He Shifts of
the King oj

the Throne. William Marfhal was created Earl of Pem-
broke ; Geoffrey Fitz-Peter, the Jufticiary, received the title
of Earl of EJfex : Archbilhop Hubert confidered as a re-
commence, the Office of High -Chancellor, conferred on

him by the King ; though many were of opinion, his ac- huiuciuuo muij, ut c.^ug,.... .... .« ...i.... ,.,. u ;-....,„.. x m Ljv ,

cepting it was a difparagement to his Ecclefiaftical Dig- the fame reafon, he found himfelf obliged alfo to quit that Hoved.

nitv. Indeed, Chancellors had been made Archbifhops of Province, and fhelter himfelf in his own Dominions.
Canterbury, for inftance, Thomas Becket ; but this was the Mean time, what he had done in Bretagne, and his Conftance

firft time an Archbifhop was inverted with the Chancel- reply upon that occafion, opened the Eyes of William de '"? 3 *," t /,l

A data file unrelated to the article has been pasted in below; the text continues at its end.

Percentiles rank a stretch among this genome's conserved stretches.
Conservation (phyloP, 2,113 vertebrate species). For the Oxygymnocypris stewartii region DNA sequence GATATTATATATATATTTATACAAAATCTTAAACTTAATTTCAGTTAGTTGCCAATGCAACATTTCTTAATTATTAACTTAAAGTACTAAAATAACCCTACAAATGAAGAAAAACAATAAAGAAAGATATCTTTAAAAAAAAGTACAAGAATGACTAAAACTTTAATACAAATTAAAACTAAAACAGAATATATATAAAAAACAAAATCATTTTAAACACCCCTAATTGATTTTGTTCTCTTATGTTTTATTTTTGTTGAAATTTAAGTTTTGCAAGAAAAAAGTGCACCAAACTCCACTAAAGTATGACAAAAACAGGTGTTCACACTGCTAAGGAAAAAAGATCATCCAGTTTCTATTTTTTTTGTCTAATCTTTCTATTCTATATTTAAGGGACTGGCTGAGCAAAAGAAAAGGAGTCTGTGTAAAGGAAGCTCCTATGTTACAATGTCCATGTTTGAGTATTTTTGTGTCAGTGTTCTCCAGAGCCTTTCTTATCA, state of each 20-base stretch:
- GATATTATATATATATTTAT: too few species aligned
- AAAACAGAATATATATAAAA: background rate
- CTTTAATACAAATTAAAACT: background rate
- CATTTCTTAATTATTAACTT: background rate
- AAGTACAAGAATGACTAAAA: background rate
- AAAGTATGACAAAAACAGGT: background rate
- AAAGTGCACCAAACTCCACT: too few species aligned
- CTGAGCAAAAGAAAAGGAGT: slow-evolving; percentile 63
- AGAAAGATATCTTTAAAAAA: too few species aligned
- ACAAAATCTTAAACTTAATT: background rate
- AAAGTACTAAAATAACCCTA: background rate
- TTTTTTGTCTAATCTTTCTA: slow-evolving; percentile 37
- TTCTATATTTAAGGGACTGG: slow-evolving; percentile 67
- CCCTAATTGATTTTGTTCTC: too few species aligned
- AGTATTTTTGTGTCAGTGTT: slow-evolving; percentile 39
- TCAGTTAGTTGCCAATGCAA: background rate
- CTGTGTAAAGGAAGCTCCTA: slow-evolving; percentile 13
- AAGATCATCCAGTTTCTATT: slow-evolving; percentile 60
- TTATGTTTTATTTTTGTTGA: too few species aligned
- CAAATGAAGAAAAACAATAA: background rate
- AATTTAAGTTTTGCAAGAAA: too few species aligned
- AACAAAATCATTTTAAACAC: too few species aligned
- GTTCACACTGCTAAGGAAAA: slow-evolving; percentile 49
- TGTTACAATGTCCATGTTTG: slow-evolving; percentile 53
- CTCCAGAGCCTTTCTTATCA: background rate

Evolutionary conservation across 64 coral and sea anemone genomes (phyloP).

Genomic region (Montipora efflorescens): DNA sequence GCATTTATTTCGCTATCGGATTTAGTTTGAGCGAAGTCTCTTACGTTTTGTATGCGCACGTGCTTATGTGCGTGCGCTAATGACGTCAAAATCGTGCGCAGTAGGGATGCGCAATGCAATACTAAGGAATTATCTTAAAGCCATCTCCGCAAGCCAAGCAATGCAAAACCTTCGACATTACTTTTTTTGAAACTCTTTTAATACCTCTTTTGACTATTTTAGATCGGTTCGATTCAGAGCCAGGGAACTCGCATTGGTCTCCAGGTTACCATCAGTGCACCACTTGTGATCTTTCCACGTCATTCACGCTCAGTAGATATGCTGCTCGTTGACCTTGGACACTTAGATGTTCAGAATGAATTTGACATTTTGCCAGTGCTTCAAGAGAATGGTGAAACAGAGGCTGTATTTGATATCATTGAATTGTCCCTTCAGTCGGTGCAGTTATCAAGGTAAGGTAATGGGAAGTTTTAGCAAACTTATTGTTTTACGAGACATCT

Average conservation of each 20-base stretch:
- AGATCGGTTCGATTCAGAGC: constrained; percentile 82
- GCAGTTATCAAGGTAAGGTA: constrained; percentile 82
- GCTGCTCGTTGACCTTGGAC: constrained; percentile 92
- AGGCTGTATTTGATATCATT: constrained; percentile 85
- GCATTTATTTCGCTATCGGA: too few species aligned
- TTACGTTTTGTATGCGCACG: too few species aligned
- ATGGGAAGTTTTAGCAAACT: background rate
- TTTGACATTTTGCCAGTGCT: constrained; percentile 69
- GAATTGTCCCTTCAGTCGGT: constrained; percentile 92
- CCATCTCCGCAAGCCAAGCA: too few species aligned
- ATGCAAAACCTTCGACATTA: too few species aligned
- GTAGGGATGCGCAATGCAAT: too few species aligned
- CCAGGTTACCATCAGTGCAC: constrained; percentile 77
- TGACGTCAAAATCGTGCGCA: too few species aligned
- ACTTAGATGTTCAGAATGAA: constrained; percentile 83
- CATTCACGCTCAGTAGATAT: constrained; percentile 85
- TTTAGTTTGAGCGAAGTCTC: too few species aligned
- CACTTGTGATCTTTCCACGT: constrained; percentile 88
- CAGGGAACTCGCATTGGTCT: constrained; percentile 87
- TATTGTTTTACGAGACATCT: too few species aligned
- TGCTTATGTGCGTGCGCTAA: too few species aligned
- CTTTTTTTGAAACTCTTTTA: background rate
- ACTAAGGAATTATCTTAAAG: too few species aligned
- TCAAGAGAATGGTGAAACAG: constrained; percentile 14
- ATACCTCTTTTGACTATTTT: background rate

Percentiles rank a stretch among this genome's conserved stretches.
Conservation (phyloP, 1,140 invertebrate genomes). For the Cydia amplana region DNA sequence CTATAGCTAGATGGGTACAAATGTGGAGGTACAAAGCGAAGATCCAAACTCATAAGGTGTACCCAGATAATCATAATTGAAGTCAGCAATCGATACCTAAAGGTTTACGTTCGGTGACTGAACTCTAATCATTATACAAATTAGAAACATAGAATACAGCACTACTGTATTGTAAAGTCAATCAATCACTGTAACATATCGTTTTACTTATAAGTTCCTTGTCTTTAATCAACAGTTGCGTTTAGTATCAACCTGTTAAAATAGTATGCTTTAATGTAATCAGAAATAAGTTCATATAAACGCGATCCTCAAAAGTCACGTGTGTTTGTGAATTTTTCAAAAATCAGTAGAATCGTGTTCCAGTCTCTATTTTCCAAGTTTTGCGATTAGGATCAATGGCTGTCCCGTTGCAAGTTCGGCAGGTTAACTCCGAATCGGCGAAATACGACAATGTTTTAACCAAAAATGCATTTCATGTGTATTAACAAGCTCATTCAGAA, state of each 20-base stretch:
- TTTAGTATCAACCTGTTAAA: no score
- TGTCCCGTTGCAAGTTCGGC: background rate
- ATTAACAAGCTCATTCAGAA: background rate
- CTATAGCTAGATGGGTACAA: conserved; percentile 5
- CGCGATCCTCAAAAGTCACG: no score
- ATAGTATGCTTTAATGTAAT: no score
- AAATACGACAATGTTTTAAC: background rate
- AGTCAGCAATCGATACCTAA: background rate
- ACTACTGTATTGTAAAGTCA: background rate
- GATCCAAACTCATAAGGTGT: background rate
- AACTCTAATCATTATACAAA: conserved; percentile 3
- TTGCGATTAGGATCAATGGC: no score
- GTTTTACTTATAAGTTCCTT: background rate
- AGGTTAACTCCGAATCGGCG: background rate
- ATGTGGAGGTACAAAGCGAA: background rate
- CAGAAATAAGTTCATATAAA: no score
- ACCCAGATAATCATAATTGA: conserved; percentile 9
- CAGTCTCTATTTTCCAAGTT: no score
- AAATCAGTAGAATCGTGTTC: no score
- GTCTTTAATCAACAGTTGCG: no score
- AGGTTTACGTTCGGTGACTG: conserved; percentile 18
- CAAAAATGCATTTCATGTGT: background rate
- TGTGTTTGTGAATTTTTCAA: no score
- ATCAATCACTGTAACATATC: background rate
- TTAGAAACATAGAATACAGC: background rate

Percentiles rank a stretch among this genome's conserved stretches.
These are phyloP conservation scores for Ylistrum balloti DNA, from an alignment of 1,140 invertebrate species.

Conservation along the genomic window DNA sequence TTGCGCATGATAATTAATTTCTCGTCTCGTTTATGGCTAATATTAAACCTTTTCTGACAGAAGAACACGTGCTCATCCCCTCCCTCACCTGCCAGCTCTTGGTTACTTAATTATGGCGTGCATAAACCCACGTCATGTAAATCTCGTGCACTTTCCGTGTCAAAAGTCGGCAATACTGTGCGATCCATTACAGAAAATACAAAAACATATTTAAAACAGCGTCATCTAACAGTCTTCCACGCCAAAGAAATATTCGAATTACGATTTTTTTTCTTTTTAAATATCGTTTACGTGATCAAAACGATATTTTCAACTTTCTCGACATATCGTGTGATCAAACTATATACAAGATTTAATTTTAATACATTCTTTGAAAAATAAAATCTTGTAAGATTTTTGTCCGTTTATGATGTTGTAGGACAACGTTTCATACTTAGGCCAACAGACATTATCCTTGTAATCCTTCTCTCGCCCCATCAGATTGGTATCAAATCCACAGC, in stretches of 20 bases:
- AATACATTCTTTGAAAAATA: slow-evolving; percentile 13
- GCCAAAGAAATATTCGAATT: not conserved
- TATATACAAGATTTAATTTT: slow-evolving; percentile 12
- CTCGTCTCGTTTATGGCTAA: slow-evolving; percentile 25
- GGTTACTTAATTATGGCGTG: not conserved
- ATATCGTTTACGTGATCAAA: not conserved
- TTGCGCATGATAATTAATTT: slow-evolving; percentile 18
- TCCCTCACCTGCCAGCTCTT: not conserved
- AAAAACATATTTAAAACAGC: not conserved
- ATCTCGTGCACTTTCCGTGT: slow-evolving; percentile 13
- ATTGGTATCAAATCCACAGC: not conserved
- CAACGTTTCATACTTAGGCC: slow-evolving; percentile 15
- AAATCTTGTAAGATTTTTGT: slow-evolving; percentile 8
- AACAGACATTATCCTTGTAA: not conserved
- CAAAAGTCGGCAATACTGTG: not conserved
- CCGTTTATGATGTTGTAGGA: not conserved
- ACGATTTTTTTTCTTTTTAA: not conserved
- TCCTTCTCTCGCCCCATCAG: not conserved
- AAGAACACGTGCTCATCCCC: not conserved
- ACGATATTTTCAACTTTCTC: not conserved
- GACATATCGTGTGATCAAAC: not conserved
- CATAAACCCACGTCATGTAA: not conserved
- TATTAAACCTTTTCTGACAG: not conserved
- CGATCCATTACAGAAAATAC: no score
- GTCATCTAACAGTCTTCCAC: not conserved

lorfhip. la Roche. This prudent Governor, finding Philip had no j. hn.

The new King being fecure of the Englijh, flayed no other view than to ufe his young mafter as an Inftrument Hovcd.

longer in the Kingdom than was neceffary to amufe the to advance his own affairs, thought it his duty to endea-
vour to blaft his defigns. Accordingly, he carried away
and Arthur from the Court of Philip, and after

King of Scotland. This Prince was very urgent for the
reftitution of Northumberland and Cumberland, and threat-
ned to carry War into thofe Counties, unlefs he had fpeedy
fatisfadtion. John had no defign to comply with his de-